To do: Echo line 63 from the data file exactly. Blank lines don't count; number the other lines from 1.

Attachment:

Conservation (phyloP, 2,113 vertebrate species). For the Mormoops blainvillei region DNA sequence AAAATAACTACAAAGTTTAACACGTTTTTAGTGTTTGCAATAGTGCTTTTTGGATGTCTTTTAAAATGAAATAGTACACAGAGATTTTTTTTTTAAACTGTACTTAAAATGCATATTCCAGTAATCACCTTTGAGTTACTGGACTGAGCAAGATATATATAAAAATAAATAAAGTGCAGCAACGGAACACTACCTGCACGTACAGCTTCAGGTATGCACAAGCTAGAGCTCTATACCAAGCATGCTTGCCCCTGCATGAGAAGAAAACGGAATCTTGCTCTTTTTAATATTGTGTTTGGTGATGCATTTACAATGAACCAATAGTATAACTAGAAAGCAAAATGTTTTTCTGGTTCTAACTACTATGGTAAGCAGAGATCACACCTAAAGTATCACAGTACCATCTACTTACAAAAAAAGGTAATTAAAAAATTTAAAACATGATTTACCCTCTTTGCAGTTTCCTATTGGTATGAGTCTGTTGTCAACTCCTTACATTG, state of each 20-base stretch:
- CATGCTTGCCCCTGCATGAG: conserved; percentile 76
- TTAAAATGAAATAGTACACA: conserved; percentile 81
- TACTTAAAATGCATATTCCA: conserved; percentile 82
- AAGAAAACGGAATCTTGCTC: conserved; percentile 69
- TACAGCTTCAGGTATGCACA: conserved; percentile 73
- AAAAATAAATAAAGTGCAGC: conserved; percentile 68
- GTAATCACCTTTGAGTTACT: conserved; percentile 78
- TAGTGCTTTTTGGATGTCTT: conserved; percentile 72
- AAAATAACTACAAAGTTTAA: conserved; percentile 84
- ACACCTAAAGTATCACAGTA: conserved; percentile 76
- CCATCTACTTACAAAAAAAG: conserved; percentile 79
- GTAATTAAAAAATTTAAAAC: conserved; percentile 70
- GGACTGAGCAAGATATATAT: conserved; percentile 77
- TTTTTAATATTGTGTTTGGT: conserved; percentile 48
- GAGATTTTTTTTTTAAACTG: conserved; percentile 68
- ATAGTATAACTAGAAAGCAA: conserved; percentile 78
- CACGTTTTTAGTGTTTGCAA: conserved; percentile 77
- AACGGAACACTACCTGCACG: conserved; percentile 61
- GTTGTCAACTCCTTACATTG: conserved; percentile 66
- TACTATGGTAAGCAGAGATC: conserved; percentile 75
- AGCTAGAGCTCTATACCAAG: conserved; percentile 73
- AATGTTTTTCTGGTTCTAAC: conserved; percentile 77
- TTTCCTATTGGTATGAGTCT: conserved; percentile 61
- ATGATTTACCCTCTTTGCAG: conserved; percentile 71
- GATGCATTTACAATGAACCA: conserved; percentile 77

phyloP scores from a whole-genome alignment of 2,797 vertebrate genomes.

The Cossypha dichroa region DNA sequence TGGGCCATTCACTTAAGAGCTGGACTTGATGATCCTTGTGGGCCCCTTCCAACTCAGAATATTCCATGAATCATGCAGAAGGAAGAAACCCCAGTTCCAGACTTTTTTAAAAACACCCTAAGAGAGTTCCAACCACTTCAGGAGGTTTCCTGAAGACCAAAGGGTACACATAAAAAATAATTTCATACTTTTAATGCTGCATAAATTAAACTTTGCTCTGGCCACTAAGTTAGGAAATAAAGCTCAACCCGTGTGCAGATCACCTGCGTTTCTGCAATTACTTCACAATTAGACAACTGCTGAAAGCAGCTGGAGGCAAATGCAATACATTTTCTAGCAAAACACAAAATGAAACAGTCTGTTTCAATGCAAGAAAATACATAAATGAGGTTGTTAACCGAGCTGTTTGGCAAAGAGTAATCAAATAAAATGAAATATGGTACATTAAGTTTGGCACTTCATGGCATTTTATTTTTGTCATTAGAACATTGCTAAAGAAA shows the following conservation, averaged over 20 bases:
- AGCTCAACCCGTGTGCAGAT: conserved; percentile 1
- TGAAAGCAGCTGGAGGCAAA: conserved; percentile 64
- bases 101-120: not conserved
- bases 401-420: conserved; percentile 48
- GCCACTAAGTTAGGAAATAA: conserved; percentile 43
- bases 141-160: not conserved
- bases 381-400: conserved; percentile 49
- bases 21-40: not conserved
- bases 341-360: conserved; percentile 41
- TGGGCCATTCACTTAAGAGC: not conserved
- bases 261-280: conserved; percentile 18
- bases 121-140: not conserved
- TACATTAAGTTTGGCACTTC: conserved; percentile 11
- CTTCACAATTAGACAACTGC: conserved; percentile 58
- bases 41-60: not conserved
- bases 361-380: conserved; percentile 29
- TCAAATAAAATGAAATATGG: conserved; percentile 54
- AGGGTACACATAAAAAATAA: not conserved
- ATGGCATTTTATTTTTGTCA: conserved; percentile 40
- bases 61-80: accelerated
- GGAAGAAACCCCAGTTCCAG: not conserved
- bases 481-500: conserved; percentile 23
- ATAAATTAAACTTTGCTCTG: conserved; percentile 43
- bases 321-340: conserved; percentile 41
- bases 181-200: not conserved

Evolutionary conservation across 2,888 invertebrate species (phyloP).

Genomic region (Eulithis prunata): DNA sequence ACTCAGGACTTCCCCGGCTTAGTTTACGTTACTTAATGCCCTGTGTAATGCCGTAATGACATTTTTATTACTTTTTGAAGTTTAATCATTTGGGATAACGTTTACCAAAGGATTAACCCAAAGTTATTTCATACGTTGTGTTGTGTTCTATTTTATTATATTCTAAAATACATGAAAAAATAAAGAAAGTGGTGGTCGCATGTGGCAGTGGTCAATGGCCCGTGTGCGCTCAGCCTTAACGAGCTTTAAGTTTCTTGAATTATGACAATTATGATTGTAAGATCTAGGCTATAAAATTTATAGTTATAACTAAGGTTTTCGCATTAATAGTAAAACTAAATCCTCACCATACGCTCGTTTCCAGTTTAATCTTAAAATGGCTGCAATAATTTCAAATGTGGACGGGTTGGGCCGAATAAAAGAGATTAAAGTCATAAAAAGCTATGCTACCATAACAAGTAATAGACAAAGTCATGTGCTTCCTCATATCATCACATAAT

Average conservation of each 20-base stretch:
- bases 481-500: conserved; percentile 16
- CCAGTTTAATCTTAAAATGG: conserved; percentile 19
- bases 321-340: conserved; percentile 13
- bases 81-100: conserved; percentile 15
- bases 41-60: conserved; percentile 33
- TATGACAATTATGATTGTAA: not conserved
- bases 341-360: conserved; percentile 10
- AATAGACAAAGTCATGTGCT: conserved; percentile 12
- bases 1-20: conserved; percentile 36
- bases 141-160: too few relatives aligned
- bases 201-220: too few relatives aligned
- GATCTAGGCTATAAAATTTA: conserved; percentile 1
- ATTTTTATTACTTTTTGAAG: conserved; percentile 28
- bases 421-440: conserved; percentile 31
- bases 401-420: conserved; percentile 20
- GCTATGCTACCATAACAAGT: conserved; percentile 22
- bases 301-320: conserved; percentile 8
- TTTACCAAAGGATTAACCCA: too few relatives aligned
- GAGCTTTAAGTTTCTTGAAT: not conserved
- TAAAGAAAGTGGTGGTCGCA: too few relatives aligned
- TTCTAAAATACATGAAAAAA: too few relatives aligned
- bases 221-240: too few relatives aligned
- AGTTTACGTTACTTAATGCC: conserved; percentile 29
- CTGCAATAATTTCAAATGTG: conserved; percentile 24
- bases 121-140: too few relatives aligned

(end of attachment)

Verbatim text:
- bases 341-360: conserved; percentile 10